President Vladimir Putin signed decrees on Monday to recognise two breakaway regions of eastern Ukraine as independent statelets, defying Western warnings that such a step would be illegal and would kill off peace negotiations.

He signed the documents after delivering an astonishing verbal attack on Ukraine in an televised speech lasting nearly an hour, in which he said neo-Nazis were on the rise, oligarchic clans were rife and called Ukraine a U.S. colony with a puppet regime.

Putin said Ukraine was a country with no tradition of independent statehood and an artificial creation of Soviet state founder Vladimir Lenin - a restatement of views he has expounded previously and which Kyiv has rejected as a false and self-serving view of history.

Since the 1991 collapse of the Soviet Union, he said, Kyiv had taken advantage of Russia and subjected it to economic "blackmail".

Now its aspiration to join NATO posed a direct threat to Russia's security, he said.

"In NATO documents, our country is officially and directly declared the main threat to North Atlantic security. And Ukraine will serve as a forward springboard for the strike."

Putin shrugged off Western threats of sanctions in the event of Russian aggression against Ukraine.

"They are trying to blackmail us again. They are threatening us again with sanctions, which, by the way, I think they will introduce anyway as Russia's sovereignty strengthens and the power of our armed forces grows. And a pretext for another sanctions attack will always be found or fabricated."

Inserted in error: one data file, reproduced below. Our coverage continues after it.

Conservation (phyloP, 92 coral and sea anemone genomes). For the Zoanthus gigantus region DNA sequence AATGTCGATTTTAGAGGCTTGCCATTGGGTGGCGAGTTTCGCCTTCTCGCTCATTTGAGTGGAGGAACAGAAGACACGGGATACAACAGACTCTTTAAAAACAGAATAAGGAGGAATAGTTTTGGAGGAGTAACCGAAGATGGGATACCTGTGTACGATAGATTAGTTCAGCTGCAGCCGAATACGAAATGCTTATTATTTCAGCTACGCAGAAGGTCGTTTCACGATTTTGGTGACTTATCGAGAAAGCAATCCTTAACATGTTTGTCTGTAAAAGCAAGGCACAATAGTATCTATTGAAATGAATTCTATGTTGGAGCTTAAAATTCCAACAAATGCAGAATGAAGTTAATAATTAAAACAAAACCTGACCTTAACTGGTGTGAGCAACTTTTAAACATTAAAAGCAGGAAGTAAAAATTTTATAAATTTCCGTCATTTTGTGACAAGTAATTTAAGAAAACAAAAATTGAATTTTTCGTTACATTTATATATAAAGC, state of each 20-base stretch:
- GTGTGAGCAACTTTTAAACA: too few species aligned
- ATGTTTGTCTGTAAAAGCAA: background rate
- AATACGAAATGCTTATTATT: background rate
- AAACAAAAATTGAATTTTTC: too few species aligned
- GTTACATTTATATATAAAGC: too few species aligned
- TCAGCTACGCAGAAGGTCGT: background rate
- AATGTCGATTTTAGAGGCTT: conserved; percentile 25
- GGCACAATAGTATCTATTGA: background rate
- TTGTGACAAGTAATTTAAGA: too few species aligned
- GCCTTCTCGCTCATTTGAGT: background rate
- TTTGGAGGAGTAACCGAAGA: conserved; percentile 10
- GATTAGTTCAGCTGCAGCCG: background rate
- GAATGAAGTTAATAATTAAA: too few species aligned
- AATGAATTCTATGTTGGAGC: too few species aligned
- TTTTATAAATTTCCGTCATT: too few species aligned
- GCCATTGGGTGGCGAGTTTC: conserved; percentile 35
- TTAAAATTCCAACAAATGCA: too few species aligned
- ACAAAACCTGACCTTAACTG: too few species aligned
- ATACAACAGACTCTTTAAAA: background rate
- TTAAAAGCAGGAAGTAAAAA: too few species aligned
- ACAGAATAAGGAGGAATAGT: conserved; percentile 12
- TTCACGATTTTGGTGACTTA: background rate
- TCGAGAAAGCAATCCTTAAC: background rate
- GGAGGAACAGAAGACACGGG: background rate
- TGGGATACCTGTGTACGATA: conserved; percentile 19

He said Russia "has every right to take retaliatory measures to ensure its own security. That is exactly what we will do."

Russia's rouble, already under pressure from a vast Russian military buildup near Ukraine, tumbled to new weeks-long lows as Putin spoke from behind a wooden desk flanked by Russian tricolour flags.

The recognition of the breakaway Ukrainian regions amounts to a declaration by Russia that it no longer considers them to be part of Ukraine.

It could pave the way for Moscow to openly send military forces into both regions, using the argument that it is intervening as an ally to protect them against Kyiv.

Putin said it was a long overdue response to "those who embarked on the path of violence, bloodshed, lawlessness and did not recognize and do not recognize any other solution to the Donbass issue, except for the military one."

He demanded an immediate cessation of hostilities by Ukraine.

"Otherwise, all responsibility for the possible continuation of the bloodshed will be entirely on the conscience of the regime ruling on the territory of Ukraine," he said.

Immediately after the conclusion of the speech, state television showed Putin signing documents to recognise the independence of the Donetsk and Luhansk regions at a short Kremlin ceremony attended by their leaders.